Great things sometimes come to those who wait.

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Happy Monday, or as the forefathers of this great nation used to call it, “screw this crap“.

What I have for you today is a recap of the throw down I announced last Monday held at Elevation Bike Company featuring the bikecycles of Ibis, and artwork by Christmas Alley;
Ibis art announcement
Naturally, because for the time being, I’m dependent on rides to get anywhere, and no one can stand to be in a car with me for more than a couple of blocks, I was once again stuck at home. “No problem” I thought. “Duncdee is there. (Who for the sake of clarification, was the person who initially clued us in on the event.) I’ll just ask him to shoot a couple photos and send me a quick run down of what occurred.

What resulted was an exchange of texts that were probably reminiscent of a conversation between you and your inebriated uncle trying to figure out how to use his phone.

And in all fairness, I won’t say specifically which one of us was filling that particular role.

Anyway, luckily, the ever-present, and ever accommodating Pamela Palma was there and quicker than you can say “that’s pretty quick“, she sent me over the following photos of what her lens had caught;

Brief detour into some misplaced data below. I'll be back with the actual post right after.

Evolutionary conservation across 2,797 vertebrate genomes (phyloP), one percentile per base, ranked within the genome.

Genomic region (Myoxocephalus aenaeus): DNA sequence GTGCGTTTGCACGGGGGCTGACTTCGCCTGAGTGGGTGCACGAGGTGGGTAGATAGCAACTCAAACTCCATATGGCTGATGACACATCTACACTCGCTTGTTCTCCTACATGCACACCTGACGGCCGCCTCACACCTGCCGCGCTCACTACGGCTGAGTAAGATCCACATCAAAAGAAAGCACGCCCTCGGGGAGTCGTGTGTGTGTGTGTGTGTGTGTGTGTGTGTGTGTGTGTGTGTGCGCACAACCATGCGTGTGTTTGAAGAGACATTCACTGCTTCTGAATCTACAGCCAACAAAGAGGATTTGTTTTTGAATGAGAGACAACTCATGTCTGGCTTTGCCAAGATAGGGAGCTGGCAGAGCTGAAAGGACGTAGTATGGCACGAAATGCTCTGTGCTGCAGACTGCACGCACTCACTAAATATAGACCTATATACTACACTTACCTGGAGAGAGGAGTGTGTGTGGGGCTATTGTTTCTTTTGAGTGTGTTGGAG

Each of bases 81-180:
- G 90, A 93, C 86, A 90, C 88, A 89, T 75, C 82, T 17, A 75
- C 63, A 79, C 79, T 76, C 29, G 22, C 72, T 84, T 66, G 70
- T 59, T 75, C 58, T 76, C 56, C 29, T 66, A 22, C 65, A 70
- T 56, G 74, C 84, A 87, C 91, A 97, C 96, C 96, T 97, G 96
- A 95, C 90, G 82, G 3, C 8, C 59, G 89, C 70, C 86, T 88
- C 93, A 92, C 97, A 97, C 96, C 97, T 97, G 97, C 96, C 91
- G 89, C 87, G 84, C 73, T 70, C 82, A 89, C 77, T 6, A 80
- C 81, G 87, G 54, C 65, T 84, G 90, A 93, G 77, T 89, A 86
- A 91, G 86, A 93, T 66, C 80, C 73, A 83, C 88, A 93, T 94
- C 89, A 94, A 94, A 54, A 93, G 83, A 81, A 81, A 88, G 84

scotbypamelapalma
drinkingscotbypamelapalma
openersbypamelapalma
chrisbypamelapalma
Oh, and also, here’s the aforementioned Duncdee, not taking photos for me;
duncdeebypamela copy
MORE LIKE, DRUNKDEE, AMIRIGHT?………..

Anyway, the following day, I went so far as to text Christmas Alley himself to see how it was, hoping to get any kernel of information about the event and he replied to me with this;
howwasitchris
If a picture is indeed worth a thousand words, then I guess we have about a million word dissertation of how things went down and we can leave it at that.

In news of both a saddening, and maddening nature, I present for your consideration the story regarding the recent passing of 23 year old DJ Pinkerton;

He knew he would die young. He knew that it would be on his bike and that’s the best way that could have happened. That’s how he would have preferred to die“, his girlfriend Rebecca Yzaguirre was quoted as saying.

Now, perhaps my perspective won’t be a popular one, but everything about this story from the top to the bottom is just about the dipshittiest of dipshitness that I think I’ve ever come across.

My heart hurts- Like, literally, aches for his family, but this rock and roll romanticism nonsense is complete and utter crap. We all assume that there’s a better than good possibility that we’ll get taken out on our bikes, but is it a thing we expect, or in this case, willingly increase the odds to see happen?

No, because that’s foolish.

No lights, helmet, or brakes, entering a main and unlighted road off of a side, blind, unlighted and unmaintained service road? This seems like a fairly adequite combination for resulting bad times. Granted, you can wear all the helmets and lights and drip brakes all over your bike that you want, but if a car is present, riding into traffic from a blind corner is still gonna put you down.